Ridley Park UMC provides its neighbors with free food every other Tuesday and Friday. “We’re getting donations heavily now,” said Jerry Funk, a retired chef who has helped his wife Debbie run the food pantry for the past four years. “It breaks my heart to see how much need people have now. If they’re in trouble and need more, we try to help them.”
Salem UMC in Allentown distributes free food from its pantry to Lehigh County residents on first and third Saturdays—a vital ministry that has served area residents for over 14 years. They average about 300 to 400 families each month, often serving almost 2000 people a month. Second Harvest contributes most of the food, while nearby Asbury UMC Allentown donates fruits and vegetables, and Salem contributes baby food, meats and other needs.
Their longtime, dedicated volunteers come from Salem, Asbury and other churches and from the community. But more volunteers are always needed. And the church partnership, which has received Urban Alliance funds from the conference’s Urban Commission, direly needs a van to bolster its collection and transportation of food donations and deliveries.
Conference, church donations help feed families
Low-income, immigrant Latino families who worship at St. Paul’s UMC in Warrington are among many who live in one of the region’s food deserts, which describes a neighborhood without proximity to supermarkets and other sources of nutritious, affordable food. The Rev. Luky Cotto, who serves those families through Casa del Pueblo, an outreach ministry of Lehman Memorial UMC in nearby Hatboro, welcomed donations from Lehman, Morrisville and Newtown UMCs, as well as UM Women of the East District, and other donors.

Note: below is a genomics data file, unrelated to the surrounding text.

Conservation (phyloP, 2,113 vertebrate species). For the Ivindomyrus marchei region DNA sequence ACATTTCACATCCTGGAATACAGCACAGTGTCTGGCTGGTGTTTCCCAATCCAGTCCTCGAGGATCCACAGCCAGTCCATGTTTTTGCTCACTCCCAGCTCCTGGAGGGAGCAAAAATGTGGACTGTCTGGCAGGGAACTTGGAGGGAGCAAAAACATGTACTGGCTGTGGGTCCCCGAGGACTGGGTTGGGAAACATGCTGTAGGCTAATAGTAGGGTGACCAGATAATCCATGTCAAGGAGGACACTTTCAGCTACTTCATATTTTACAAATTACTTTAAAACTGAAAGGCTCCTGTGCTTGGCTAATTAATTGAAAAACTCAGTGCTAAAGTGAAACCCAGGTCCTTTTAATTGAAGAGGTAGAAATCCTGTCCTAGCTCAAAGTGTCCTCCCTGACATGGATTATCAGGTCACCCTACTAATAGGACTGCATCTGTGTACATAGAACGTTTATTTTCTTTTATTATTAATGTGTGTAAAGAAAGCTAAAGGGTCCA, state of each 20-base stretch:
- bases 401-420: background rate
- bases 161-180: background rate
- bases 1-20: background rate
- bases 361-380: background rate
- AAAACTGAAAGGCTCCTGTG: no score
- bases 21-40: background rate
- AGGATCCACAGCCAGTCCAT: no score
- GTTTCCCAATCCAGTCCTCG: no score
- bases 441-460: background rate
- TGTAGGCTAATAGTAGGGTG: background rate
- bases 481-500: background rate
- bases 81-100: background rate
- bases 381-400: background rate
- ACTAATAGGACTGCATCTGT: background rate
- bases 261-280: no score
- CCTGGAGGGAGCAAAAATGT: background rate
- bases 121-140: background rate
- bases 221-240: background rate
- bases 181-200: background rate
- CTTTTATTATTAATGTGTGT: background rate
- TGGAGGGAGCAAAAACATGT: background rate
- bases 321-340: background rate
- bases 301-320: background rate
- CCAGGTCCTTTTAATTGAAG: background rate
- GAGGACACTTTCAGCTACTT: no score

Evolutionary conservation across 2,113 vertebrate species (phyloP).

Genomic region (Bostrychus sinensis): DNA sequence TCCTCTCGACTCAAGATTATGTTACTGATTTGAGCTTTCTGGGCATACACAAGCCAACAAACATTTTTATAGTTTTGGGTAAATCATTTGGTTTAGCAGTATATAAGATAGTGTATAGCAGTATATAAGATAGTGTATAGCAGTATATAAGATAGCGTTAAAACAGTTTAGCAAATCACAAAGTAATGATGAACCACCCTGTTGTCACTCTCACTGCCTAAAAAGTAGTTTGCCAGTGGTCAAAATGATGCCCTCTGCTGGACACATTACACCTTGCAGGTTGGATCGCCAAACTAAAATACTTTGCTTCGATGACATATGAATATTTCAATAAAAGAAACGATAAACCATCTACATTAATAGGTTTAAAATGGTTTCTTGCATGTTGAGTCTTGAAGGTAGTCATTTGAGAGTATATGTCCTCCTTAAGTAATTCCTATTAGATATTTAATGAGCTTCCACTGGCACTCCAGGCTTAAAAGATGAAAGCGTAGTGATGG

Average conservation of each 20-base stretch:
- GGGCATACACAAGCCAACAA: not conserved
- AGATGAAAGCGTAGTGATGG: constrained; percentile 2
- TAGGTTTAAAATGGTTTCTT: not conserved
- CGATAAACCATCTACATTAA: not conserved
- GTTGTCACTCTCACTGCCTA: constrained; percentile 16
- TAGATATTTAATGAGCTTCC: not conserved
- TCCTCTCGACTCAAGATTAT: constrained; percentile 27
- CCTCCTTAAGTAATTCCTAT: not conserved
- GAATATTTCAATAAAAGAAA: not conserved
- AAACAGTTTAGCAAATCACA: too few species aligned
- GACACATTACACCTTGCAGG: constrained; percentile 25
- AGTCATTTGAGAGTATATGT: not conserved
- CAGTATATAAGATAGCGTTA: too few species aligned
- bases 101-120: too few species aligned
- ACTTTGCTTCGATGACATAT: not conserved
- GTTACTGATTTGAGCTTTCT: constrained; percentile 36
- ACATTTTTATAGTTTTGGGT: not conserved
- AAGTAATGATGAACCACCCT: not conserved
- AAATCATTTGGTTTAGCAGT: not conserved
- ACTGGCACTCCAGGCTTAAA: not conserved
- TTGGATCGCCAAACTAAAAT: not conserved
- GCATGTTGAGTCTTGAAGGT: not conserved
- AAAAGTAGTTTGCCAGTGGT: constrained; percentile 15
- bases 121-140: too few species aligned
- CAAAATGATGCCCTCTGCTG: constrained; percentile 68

Cotto, who uses donations to provide much-needed food and diapers, has seen coronavirus infections and at least one death strike Latino residents in Warrington. Many live in apartments with multiple families. She tries to convince those who show symptoms to get tested and treated. But some who are undocumented are fearful or lack health insurance and doctors’ referrals. “This community has been completely forgotten,” she said.
As the conference’s Latino Ministries coordinator, she inspired the Rev. Anita Powell, Connectional Ministries Director, to create the CAP to address food insecurity among racial-ethnic residents in urban communities through local churches. Powell sought funds from the conference—including a grant from the Northeastern Jurisdiction Multi-Ethnic Center for Ministry—and from the Cabinet.
Those funds allowed her in April to offer pastors of urban racial-ethnic and multi-ethnic congregations $100 gift cards—three for each–to provide to church families struggling to buy food in under-resourced communities. Participating pastors submitted names, received and distributed the gift cards to grateful recipients and sent back proof of their delivery.
“I did not apply at first because we have a small pantry to care the needs of those inside and outside the church,” said the Rev. Olivet Brown, Pastor, UM Church of the Good Shepherd, Philadelphia. “However, one of our members who literally feeds others from her own cupboard had a neighbor who knocked on her door asking for some rice. She shared with the neighbor what she had. Receiving the CAP gift card enabled that member to purchase groceries for her household that she shared with her neighbors. Our other members were also grateful for the unexpected blessing.”